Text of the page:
India and Pakistan exchanged heavy gunfire Wednesday as the two nuclear-armed neighbors edged closer to all-out war over an attack on an Indian military base on Sept. 18 that killed nearly 20 soldiers.
"We will destroy India if it dares to impose war on us. Pakistan army is fully prepared to answer any misadventure of India," Pakistan's Minister of Defense Khawaja Asif said Wednesday to a local TV network. "We have not made atomic device to display in a showcase. If such a situation arises we will use it and eliminate India."
Asif's threat comes one day after India announced it would boycott a South Asian summit in Pakistan, saying Islamabad was responsible for the attack on the military base in the town of Uri, BBC News reported. The attack sparked days of protests in the disputed border state of Kashmir during which demonstrators burned Pakistan's Prime Minister Nawaz Sharif in effigy.
In the attack, four militants armed with guns and grenades breached the Indian military base in Kashmir, igniting some of the barracks there during the hours-long siege, the Associated Press reported. Such a high number of Indian soldiers were killed because a new group of troops expected to take over the base were being housed in temporary shelters and tents, which became engulfed in flames from the attack. The militants were ultimately killed by Indian soldiers returning fire.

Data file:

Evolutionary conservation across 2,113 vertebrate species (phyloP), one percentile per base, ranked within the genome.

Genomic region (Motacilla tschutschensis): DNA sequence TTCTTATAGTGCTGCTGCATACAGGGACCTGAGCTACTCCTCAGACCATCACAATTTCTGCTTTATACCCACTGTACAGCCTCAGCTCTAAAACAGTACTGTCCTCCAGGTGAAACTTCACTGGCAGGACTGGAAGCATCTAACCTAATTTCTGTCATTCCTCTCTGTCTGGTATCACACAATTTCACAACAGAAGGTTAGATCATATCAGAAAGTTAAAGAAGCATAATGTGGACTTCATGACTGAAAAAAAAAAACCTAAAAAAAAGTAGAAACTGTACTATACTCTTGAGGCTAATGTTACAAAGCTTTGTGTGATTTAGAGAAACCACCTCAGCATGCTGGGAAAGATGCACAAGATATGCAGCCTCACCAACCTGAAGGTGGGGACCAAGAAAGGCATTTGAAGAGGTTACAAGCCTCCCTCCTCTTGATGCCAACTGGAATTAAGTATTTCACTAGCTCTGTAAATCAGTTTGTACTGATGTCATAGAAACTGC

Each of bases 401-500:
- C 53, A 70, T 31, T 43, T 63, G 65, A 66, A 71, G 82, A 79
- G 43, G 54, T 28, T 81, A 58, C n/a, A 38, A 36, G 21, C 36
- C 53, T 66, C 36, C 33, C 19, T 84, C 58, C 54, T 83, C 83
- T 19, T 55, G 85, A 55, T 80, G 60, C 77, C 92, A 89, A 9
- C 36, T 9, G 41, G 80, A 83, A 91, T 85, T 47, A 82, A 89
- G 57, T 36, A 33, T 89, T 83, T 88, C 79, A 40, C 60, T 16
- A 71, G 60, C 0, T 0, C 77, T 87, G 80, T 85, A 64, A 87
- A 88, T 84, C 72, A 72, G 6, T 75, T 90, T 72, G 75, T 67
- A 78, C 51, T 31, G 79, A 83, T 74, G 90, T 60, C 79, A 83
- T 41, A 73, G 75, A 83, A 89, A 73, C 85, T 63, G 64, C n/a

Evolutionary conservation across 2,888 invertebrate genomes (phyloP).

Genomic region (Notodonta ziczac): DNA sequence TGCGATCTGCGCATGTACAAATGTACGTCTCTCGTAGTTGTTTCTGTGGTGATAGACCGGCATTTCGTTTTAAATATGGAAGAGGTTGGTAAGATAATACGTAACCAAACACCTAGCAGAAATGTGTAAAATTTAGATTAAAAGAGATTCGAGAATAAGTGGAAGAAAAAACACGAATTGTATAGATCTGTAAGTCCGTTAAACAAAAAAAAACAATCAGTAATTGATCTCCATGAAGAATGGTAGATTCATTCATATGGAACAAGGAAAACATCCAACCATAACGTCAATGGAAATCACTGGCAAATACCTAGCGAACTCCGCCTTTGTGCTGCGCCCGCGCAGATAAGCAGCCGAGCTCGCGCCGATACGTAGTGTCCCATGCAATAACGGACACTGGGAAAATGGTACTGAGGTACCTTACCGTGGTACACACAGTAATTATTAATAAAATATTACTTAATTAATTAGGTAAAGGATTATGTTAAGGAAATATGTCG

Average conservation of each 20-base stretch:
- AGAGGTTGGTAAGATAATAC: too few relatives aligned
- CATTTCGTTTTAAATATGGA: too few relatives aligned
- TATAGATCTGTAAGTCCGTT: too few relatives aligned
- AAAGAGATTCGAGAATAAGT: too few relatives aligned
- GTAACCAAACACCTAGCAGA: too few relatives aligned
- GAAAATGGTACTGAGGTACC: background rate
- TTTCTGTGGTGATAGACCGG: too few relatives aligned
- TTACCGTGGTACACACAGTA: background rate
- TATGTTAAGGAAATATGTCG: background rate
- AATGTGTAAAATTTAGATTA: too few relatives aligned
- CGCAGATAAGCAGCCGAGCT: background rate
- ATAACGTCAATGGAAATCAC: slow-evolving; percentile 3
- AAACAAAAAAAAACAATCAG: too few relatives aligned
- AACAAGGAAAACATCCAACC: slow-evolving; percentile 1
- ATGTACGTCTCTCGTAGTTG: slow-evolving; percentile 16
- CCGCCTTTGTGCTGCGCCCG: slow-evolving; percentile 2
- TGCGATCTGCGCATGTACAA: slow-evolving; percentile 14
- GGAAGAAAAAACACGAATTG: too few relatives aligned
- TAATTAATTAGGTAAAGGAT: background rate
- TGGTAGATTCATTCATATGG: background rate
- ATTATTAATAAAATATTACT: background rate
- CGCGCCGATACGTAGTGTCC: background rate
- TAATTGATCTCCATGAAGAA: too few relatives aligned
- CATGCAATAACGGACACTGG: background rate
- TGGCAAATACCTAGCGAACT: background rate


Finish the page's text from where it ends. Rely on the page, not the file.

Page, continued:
India is reportedly reviewing a water-distribution treaty with Pakistan and Indian Prime Minister Narendra Modi was quoted as saying: "blood and water cannot flow together." The Pakistani Embassy in Washington, D.C., has appealed to the World Bank to step in and fulfill "its obligations under the treaty while remaining neutral."
Modi decided against taking any immediate military action but has reportedly vowed to "isolate Pakistan internationally" unless its neighbor takes steps to end its support of Islamic militant groups.
Pakistan, which India has called a terrorist state, has denied being responsible for the attack. Asif says his country is being framed and the attack was “a plan devised by India itself." No group has claimed responsibility for the attack.
India said Tuesday two men it arrested were "guides" from "Pakistan-Occupied Kashmir" who led the attackers to the military base, NDTV reported. The suspects have admitted to being a part of Jaish-e-Mohammed, a terrorist group that India has blamed for the attack, according to the Times of India.
Pakistan has an estimated 120 nuclear warheads while India has about 110, according to the nonprofit Arms Control Association. Neither country has signed the Nuclear Nonproliferation Treaty, which aims to stop the spread of nuclear weapons.